1998/1999 Korean language classes were also on offer as part of the newly established
ethno-linguistics program at Adam Mickiewicz University. These classes were offered
until 2002. In April 2002 the Department of Korean Philology was established at
Adam Mickiewicz University in Poznań. The Department of Korean Philology belongs
to the Institute of Linguistics in the Faculty of Modern Language and Literatures. The
five-year Master’s program began in the academic year 2003/2004.
In 2007, the five-year Master’s program was divided into a three-year Bachelor’s and
a two-year Master’s. Adam Mickiewicz University, like the University of Warsaw, offers
Korean studies at all levels, undergraduate and graduate.
Currently, in the Department of Korean Philology at Adam Mickiewicz University,
a total of ten faculty members, including one Korean professor and two Korean
instructors are providing instruction. For the past fourteen years, stable teaching
staff has been secured through cooperation between Korea and Poland and intensive
fostering of the next generation of academics in the field.
As far as curriculum goes, practical Korean language classes focused on grammar,
conversation, listening and translation, as well as humanities classes on Korean history,
religion and culture in addition to classes on Chinese characters, are all being offered.
Compared with the curriculum of the Department of Korean Studies at the University
of Warsaw, in general, both offer similar lectures. In the educational programs of both

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universities, language is at the heart of each year’s curriculum. The number of practical
Korean language classes is also similar at both universities. However, in the case of the
University of Warsaw, students study a second Asian language (Chinese or Japanese,
depending on the academic year) as an elective from their third year of school, but
in the case of Adam Mickiewicz University, only students who are in the Master’s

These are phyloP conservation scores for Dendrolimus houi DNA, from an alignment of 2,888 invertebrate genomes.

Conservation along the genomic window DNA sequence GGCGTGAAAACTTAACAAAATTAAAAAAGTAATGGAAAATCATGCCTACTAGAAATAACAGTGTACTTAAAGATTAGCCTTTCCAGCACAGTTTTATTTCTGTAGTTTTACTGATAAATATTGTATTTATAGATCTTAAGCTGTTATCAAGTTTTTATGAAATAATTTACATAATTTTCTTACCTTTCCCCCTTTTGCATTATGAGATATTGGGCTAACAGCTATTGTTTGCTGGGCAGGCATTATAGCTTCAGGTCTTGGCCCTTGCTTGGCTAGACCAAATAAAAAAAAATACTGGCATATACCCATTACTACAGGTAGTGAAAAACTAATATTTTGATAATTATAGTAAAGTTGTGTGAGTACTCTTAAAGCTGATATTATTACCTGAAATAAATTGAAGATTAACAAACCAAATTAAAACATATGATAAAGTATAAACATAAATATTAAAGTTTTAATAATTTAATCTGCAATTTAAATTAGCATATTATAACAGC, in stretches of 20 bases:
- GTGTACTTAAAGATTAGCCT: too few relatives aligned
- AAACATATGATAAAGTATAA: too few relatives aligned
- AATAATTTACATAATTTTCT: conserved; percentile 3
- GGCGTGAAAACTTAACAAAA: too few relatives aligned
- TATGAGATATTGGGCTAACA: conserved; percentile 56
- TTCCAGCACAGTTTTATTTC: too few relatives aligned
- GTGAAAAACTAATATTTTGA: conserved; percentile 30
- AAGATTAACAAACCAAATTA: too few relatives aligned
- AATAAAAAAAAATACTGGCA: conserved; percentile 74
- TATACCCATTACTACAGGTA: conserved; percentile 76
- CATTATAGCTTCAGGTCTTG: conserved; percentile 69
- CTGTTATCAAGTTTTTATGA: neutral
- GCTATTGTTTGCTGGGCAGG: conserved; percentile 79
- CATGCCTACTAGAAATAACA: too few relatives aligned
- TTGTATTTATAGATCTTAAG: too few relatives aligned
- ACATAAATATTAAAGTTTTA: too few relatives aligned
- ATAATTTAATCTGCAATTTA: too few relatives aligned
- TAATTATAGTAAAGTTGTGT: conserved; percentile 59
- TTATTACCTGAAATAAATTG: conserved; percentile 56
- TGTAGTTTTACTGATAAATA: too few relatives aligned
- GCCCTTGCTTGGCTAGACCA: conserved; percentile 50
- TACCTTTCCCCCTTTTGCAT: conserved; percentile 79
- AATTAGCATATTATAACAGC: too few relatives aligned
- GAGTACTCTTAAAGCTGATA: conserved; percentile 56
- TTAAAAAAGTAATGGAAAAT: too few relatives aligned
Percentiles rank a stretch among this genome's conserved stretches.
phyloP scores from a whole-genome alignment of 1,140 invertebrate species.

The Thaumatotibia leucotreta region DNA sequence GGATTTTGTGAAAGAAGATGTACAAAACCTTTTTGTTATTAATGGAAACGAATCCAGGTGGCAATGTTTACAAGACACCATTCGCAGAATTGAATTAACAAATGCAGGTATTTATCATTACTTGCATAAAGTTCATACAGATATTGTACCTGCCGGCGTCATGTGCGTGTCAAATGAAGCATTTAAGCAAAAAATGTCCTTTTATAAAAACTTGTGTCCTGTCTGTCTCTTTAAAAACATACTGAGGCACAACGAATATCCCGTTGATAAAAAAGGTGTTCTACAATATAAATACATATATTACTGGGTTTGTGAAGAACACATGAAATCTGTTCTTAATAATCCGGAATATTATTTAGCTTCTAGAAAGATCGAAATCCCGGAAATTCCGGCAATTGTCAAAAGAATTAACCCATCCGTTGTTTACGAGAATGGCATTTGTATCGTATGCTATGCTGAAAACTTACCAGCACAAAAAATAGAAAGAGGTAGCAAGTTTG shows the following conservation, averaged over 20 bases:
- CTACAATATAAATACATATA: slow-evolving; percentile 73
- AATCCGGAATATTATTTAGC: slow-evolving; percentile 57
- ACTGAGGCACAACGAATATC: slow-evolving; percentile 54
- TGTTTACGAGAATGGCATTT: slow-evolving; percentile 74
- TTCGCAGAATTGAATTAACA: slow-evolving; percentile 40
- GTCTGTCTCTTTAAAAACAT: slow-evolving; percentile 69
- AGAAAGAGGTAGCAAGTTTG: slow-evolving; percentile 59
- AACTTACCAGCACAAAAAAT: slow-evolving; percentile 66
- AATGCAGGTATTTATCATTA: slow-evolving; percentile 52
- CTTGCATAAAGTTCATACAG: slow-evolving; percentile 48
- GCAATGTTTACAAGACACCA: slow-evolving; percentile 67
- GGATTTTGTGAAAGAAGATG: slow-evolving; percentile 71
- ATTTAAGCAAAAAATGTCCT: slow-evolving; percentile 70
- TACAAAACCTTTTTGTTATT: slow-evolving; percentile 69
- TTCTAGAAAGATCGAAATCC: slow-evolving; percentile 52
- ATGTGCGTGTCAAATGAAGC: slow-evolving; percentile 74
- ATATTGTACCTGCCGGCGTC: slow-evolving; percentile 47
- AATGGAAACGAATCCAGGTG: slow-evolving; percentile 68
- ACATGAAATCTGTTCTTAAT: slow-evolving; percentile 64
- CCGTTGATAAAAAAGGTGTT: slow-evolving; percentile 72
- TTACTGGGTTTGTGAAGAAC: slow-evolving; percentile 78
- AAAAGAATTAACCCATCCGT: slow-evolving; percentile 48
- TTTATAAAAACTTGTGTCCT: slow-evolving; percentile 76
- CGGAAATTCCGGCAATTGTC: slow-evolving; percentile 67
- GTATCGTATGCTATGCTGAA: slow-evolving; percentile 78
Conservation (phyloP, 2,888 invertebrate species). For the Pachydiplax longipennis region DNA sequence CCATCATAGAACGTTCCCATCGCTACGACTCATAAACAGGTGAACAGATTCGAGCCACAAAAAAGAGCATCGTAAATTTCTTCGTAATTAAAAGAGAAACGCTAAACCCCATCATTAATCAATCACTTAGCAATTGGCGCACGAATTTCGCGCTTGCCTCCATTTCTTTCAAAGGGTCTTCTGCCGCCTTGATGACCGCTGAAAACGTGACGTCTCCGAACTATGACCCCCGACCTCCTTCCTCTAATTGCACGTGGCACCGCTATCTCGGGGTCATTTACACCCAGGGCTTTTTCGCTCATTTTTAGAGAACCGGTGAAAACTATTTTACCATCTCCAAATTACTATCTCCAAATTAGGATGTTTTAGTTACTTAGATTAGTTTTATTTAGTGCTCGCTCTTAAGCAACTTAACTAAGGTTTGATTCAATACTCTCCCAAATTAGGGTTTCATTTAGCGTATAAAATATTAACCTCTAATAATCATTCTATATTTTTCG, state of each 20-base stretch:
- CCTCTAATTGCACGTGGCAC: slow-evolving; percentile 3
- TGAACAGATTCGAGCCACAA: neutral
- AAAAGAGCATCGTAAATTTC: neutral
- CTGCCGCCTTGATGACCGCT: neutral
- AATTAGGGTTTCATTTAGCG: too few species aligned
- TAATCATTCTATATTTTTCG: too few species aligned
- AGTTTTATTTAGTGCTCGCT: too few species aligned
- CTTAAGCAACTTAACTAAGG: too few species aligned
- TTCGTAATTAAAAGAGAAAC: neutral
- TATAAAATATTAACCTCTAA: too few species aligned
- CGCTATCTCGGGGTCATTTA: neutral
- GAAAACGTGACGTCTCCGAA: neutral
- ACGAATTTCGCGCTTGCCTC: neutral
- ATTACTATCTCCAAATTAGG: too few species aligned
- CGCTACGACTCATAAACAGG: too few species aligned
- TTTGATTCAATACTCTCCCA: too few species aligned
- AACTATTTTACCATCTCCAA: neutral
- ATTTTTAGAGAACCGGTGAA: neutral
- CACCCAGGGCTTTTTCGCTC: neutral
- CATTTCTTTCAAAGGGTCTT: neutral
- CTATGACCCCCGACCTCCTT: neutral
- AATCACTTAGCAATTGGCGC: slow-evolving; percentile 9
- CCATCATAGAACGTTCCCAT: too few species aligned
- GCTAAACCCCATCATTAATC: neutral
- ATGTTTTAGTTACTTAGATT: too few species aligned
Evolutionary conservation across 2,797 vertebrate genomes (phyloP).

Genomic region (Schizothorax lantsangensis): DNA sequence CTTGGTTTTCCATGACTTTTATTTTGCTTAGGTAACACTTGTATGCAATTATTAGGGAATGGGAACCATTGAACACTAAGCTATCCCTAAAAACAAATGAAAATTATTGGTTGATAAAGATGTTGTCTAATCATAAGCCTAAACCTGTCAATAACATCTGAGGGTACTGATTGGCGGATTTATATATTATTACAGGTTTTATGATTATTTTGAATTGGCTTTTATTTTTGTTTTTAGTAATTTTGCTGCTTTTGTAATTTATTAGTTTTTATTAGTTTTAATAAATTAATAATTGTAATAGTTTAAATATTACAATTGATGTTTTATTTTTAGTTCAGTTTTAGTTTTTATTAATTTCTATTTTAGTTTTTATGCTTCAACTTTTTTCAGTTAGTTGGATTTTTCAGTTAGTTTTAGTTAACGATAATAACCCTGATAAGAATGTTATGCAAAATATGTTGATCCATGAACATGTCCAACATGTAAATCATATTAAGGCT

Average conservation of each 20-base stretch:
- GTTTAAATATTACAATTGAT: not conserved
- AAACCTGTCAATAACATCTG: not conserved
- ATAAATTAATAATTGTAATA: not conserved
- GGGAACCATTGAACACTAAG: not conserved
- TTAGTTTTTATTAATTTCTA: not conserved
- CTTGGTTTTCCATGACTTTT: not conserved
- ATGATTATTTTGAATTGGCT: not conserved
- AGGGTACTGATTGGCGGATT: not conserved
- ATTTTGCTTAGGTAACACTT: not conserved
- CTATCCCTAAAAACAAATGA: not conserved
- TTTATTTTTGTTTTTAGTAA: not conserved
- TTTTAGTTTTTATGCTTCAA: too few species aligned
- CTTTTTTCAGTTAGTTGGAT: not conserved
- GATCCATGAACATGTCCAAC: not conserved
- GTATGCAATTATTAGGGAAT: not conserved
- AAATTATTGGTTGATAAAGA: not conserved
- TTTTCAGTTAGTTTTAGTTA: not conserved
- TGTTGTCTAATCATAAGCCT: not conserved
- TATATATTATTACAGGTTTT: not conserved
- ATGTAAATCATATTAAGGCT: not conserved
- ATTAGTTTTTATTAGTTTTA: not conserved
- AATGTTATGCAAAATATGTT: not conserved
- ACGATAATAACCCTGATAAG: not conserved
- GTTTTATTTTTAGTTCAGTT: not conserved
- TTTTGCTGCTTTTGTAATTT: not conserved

program are required to study a second Asian language.
There are also various student clubs at Adam Mickiewicz University (AMU) that
focus on Korea-related content, and these help to strengthen the Department of
Korean Philology at AMU. In 2006 a traditional samulnori percussion band under the
name of “Keunsoriro (in big sound)” was formed. In 2008, a traditional Korean fan
dance troupe “Buchaechum (fan dance)” was established comprised of AMU’s Korean
philology students. A traditional Korean dance troupe “Sogo (small drum)” was also
founded in 2013 as a student club. This troupe currently consists of eight dancers who
perform using drums and sticks. These student clubs perform annually on Korean
Culture Days. Such activities, through which students can more personally experience
Korean traditional culture and present their performances in front of large groups
of people, have had positive effects on students’ motivation for learning the Korean
language and have raised their understanding of Korean culture and sensibility.
In 2017, the Department of Korean Philology at AMU admitted forty-two new
students among 292 applicants, showing the high level of competition for admittance
into the program. Until now, a total of eighty-two students have earned a Master’s
degree from the Department of Korean Philology at AMU, with the majority of their
research focused on Korean literature and linguistics.
As with Warsaw, from 2016 Poznań began to offer its own “evening program of
study” Korean course (tuition charged), providing an opportunity for up to thirty
students to study the Korean language.